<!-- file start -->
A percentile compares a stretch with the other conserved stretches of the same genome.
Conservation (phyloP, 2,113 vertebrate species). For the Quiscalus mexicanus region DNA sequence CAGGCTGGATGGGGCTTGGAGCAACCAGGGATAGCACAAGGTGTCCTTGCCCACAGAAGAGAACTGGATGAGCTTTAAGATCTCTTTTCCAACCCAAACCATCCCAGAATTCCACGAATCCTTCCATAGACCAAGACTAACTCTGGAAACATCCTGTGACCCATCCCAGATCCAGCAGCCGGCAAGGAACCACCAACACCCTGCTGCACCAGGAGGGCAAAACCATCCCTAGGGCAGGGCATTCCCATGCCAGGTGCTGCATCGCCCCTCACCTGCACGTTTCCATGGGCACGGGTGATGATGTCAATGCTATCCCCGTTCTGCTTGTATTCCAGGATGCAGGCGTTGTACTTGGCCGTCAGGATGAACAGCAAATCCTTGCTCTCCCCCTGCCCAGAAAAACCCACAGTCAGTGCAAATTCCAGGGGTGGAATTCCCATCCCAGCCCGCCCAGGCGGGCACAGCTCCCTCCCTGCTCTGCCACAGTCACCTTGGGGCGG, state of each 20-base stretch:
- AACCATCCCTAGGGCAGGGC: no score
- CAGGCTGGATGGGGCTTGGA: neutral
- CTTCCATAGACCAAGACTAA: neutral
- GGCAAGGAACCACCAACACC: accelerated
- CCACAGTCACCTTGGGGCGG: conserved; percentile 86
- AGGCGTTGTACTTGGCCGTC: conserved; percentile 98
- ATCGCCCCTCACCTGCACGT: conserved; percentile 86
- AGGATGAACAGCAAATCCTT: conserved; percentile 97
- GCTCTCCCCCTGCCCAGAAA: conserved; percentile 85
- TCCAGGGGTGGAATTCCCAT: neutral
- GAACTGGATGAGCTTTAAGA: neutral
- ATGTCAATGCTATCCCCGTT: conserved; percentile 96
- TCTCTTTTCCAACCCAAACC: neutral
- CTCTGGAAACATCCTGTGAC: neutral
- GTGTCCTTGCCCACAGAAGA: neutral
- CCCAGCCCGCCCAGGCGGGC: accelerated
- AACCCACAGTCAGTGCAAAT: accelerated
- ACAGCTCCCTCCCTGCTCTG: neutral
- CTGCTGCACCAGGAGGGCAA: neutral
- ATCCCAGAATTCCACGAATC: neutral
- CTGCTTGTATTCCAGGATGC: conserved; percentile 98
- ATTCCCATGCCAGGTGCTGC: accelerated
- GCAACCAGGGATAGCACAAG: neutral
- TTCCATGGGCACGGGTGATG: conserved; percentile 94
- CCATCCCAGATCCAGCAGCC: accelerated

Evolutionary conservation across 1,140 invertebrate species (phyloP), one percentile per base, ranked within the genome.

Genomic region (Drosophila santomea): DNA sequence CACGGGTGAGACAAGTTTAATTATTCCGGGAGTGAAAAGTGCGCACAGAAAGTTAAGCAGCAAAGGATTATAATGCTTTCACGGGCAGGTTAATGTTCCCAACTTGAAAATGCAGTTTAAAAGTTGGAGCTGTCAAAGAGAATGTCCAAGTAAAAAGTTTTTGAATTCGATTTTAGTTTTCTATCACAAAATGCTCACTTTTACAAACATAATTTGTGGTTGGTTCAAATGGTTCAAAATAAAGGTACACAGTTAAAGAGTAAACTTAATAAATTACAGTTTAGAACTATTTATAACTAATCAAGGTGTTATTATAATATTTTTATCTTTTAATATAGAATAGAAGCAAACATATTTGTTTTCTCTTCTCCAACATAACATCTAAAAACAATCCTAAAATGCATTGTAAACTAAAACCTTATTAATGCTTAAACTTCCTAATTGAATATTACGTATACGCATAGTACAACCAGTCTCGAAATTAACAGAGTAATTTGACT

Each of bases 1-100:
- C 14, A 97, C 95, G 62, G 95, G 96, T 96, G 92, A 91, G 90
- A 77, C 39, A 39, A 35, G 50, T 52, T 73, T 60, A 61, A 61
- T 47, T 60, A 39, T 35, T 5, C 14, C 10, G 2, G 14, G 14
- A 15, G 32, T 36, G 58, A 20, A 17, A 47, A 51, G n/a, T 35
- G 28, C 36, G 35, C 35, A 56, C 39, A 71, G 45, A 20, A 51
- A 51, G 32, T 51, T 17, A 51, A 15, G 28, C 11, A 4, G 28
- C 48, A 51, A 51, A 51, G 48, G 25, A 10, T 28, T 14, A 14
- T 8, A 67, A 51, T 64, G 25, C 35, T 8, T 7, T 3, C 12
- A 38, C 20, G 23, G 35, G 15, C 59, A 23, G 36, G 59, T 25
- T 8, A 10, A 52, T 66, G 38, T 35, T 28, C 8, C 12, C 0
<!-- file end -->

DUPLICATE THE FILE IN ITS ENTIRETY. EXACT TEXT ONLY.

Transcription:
A percentile compares a stretch with the other conserved stretches of the same genome.
Conservation (phyloP, 2,113 vertebrate species). For the Quiscalus mexicanus region DNA sequence CAGGCTGGATGGGGCTTGGAGCAACCAGGGATAGCACAAGGTGTCCTTGCCCACAGAAGAGAACTGGATGAGCTTTAAGATCTCTTTTCCAACCCAAACCATCCCAGAATTCCACGAATCCTTCCATAGACCAAGACTAACTCTGGAAACATCCTGTGACCCATCCCAGATCCAGCAGCCGGCAAGGAACCACCAACACCCTGCTGCACCAGGAGGGCAAAACCATCCCTAGGGCAGGGCATTCCCATGCCAGGTGCTGCATCGCCCCTCACCTGCACGTTTCCATGGGCACGGGTGATGATGTCAATGCTATCCCCGTTCTGCTTGTATTCCAGGATGCAGGCGTTGTACTTGGCCGTCAGGATGAACAGCAAATCCTTGCTCTCCCCCTGCCCAGAAAAACCCACAGTCAGTGCAAATTCCAGGGGTGGAATTCCCATCCCAGCCCGCCCAGGCGGGCACAGCTCCCTCCCTGCTCTGCCACAGTCACCTTGGGGCGG, state of each 20-base stretch:
- AACCATCCCTAGGGCAGGGC: no score
- CAGGCTGGATGGGGCTTGGA: neutral
- CTTCCATAGACCAAGACTAA: neutral
- GGCAAGGAACCACCAACACC: accelerated
- CCACAGTCACCTTGGGGCGG: conserved; percentile 86
- AGGCGTTGTACTTGGCCGTC: conserved; percentile 98
- ATCGCCCCTCACCTGCACGT: conserved; percentile 86
- AGGATGAACAGCAAATCCTT: conserved; percentile 97
- GCTCTCCCCCTGCCCAGAAA: conserved; percentile 85
- TCCAGGGGTGGAATTCCCAT: neutral
- GAACTGGATGAGCTTTAAGA: neutral
- ATGTCAATGCTATCCCCGTT: conserved; percentile 96
- TCTCTTTTCCAACCCAAACC: neutral
- CTCTGGAAACATCCTGTGAC: neutral
- GTGTCCTTGCCCACAGAAGA: neutral
- CCCAGCCCGCCCAGGCGGGC: accelerated
- AACCCACAGTCAGTGCAAAT: accelerated
- ACAGCTCCCTCCCTGCTCTG: neutral
- CTGCTGCACCAGGAGGGCAA: neutral
- ATCCCAGAATTCCACGAATC: neutral
- CTGCTTGTATTCCAGGATGC: conserved; percentile 98
- ATTCCCATGCCAGGTGCTGC: accelerated
- GCAACCAGGGATAGCACAAG: neutral
- TTCCATGGGCACGGGTGATG: conserved; percentile 94
- CCATCCCAGATCCAGCAGCC: accelerated

Evolutionary conservation across 1,140 invertebrate species (phyloP), one percentile per base, ranked within the genome.

Genomic region (Drosophila santomea): DNA sequence CACGGGTGAGACAAGTTTAATTATTCCGGGAGTGAAAAGTGCGCACAGAAAGTTAAGCAGCAAAGGATTATAATGCTTTCACGGGCAGGTTAATGTTCCCAACTTGAAAATGCAGTTTAAAAGTTGGAGCTGTCAAAGAGAATGTCCAAGTAAAAAGTTTTTGAATTCGATTTTAGTTTTCTATCACAAAATGCTCACTTTTACAAACATAATTTGTGGTTGGTTCAAATGGTTCAAAATAAAGGTACACAGTTAAAGAGTAAACTTAATAAATTACAGTTTAGAACTATTTATAACTAATCAAGGTGTTATTATAATATTTTTATCTTTTAATATAGAATAGAAGCAAACATATTTGTTTTCTCTTCTCCAACATAACATCTAAAAACAATCCTAAAATGCATTGTAAACTAAAACCTTATTAATGCTTAAACTTCCTAATTGAATATTACGTATACGCATAGTACAACCAGTCTCGAAATTAACAGAGTAATTTGACT

Each of bases 1-100:
- C 14, A 97, C 95, G 62, G 95, G 96, T 96, G 92, A 91, G 90
- A 77, C 39, A 39, A 35, G 50, T 52, T 73, T 60, A 61, A 61
- T 47, T 60, A 39, T 35, T 5, C 14, C 10, G 2, G 14, G 14
- A 15, G 32, T 36, G 58, A 20, A 17, A 47, A 51, G n/a, T 35
- G 28, C 36, G 35, C 35, A 56, C 39, A 71, G 45, A 20, A 51
- A 51, G 32, T 51, T 17, A 51, A 15, G 28, C 11, A 4, G 28
- C 48, A 51, A 51, A 51, G 48, G 25, A 10, T 28, T 14, A 14
- T 8, A 67, A 51, T 64, G 25, C 35, T 8, T 7, T 3, C 12
- A 38, C 20, G 23, G 35, G 15, C 59, A 23, G 36, G 59, T 25
- T 8, A 10, A 52, T 66, G 38, T 35, T 28, C 8, C 12, C 0